America. So I have my own doubts about how many of these could be applicable to those trying to sell in a country like India where we hang up on sales calls and slam the doors on sales men who ring our door bells. The negotiation and haggling techniques described in the book are far too sophisticated and seem to be for citizens of a different upbringing and not for a country that has folks from different spheres of life speaking different languages. I for one cannot imagine inviting a sales person into my home for a presentation as I my first instinct would be to wonder if the guy at my door is a thief!

One important concept that should be taken to heart by anybody who wants to sell in India is that of grooming and presentation. I recall an incident in the past when I had a home insurance sales man that stank up my fresh new home thanks to his body odor!! 😦  I couldn’t wait till he was out of my house and definitely did not want to do business with the same company again! I mean a small investment in an anti-deodorant would have definitely made a different impression on me.  This issue so common within the swanky IT offices and other businesses where people tend to stink up conference rooms and other areas because they don’t understand that body odor is not attractive. They don’t understand that one can drive away potential customers or friends thanks to this issue….

The most important lesson from the book is that a good sales man or woman needs to show that he cares – he / she needs to rise above the mentality of targets that they need to meet. He/she should believe in the product  being sold and not push something  that he wouldn’t use down the throat of customers.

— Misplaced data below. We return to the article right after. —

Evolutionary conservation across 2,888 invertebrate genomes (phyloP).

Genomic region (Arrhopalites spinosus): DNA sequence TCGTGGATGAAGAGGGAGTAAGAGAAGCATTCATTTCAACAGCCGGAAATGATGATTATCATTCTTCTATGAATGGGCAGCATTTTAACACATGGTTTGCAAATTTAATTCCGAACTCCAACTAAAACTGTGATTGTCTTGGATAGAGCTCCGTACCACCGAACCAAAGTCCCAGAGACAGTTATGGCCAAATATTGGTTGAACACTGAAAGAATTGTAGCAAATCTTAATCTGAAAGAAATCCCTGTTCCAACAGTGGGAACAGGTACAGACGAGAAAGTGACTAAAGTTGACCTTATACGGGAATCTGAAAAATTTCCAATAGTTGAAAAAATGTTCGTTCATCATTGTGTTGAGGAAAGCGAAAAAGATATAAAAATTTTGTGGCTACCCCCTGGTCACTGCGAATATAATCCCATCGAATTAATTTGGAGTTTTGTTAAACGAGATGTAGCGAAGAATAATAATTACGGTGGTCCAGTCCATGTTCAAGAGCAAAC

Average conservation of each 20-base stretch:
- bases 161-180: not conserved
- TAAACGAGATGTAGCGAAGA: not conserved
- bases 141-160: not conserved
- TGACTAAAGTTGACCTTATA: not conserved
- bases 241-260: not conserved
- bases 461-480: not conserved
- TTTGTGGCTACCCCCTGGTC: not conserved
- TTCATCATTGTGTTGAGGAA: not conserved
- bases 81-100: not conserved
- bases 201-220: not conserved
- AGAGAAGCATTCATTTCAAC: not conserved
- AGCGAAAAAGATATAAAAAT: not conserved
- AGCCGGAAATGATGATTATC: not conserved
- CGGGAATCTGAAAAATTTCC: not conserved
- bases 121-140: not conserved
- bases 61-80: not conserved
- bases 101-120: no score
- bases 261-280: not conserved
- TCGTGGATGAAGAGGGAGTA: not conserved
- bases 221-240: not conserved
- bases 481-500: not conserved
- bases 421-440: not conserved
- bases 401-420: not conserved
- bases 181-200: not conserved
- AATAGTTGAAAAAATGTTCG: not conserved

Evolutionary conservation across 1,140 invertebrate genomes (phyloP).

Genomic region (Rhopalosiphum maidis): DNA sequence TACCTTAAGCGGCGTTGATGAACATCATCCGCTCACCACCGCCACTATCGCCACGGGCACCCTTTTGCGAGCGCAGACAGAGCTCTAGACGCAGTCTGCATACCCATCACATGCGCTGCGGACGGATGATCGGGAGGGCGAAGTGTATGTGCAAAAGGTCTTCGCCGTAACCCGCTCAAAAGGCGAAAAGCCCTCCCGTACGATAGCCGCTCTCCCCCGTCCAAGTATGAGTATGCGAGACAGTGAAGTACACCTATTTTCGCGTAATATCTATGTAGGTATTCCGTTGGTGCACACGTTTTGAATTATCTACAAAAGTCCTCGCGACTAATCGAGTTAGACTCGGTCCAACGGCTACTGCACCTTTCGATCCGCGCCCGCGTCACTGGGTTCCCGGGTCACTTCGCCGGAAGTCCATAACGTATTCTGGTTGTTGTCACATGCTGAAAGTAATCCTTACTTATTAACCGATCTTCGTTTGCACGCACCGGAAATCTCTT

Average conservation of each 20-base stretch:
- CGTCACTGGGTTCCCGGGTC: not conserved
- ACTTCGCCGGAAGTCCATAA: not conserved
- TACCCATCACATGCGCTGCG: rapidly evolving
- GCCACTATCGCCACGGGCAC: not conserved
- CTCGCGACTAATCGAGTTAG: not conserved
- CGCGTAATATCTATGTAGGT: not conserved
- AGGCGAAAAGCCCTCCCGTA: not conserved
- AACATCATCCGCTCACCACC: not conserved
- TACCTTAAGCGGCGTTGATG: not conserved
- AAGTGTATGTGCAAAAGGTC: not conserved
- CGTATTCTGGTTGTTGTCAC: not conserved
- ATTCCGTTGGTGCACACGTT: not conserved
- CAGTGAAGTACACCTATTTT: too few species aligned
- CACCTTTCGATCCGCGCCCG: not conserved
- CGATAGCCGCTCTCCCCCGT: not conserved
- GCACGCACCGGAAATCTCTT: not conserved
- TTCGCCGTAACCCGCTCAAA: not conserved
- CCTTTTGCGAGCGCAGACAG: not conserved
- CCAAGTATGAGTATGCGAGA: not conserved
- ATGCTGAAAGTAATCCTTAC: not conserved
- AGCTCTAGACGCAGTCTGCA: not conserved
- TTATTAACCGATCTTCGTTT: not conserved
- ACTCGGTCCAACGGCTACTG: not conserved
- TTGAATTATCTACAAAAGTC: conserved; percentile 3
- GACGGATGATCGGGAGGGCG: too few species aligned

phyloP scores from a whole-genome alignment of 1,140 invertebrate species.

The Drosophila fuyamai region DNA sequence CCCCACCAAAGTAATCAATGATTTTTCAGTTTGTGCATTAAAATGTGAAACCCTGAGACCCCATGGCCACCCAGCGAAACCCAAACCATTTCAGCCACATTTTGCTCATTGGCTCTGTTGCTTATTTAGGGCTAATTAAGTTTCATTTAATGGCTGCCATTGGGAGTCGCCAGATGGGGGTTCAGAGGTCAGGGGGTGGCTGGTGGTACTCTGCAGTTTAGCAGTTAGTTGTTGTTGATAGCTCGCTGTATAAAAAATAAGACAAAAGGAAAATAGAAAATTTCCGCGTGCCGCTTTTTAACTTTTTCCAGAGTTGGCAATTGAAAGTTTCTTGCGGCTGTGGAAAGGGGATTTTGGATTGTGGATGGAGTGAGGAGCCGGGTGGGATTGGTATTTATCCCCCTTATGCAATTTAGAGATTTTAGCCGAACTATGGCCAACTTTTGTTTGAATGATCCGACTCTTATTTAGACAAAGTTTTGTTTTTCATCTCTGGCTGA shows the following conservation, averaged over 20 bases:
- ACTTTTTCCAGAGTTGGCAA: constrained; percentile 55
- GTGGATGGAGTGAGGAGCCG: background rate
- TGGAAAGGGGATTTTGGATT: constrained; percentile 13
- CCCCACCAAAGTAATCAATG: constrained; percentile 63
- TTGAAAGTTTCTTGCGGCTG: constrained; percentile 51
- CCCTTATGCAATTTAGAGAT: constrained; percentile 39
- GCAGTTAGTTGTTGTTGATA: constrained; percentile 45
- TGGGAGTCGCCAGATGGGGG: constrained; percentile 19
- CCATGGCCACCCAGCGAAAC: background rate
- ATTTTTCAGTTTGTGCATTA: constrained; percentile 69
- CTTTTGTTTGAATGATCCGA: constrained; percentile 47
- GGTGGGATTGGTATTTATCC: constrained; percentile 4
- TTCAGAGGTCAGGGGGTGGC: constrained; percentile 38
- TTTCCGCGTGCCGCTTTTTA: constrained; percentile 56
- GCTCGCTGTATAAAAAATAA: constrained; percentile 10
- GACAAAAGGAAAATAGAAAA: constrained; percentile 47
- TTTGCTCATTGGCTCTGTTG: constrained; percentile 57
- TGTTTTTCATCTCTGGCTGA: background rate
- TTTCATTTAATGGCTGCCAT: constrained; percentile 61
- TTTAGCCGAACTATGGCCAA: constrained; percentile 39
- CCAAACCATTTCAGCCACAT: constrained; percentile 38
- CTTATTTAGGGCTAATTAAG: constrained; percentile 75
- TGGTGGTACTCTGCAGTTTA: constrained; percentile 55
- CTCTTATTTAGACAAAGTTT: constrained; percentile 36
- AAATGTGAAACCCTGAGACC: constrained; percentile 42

To conclude, I would definitely keep referring to this book every now and then to keep track of what I am doing wrong and how I can improve. A very good read for those in sales and those that want to make a successful career in sales – a good lessons for life book for the rest of us.

This review is a part of the Book Reviews Program  at BlogAdda.com. Participate now to get free books!

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8 comments

  1. “I for one cannot imagine inviting a sales person into my home for a presentation as I my first instinct would be to wonder if the guy at my door is a thief!”
    Considering the amount of murders and robberies happening nowadays i would totally open the door with pepper spray in my hands. I agree with you. I wanted to review this but then had a doubt because i remembered that most books like this are for sales techniques in the Us and the UK. not to mention that sales reps in india are uneducated, unintelligent and unable to understand basic english. Glad i didn’t get it.

  2. Kofykat, your comment about the quality of sales folks in this country is probably true…we do have a long way to go! People don’t look at it as an important job – its just something where they need to meet some targets and collect commission!!

    With regards to the book, I did like the fact that the concepts mentioned is applicable to any profession. At time it helps to have something something to remind you what the important principles in life should be…..

    But its definitely not like reading fiction or anything else!! 🙂

  3. Once I was a memeber of Modicare, and their trainign programme makes it feel so easy to sell, but its very difficult to to sell in India..people are very sceptical of sales people.

  4. True Renu – selling is a tough job in our country which probably makes this profession very challenging but at the same time quite frustrating…

  5. That book has been doing the circuit for some time now. It is a good one without doubt and what you have said about its universal appeal is also true, despite its westernised assumptions at places. Overall, your review of the book is fair and impartial as was your candid disclosure about self-help books.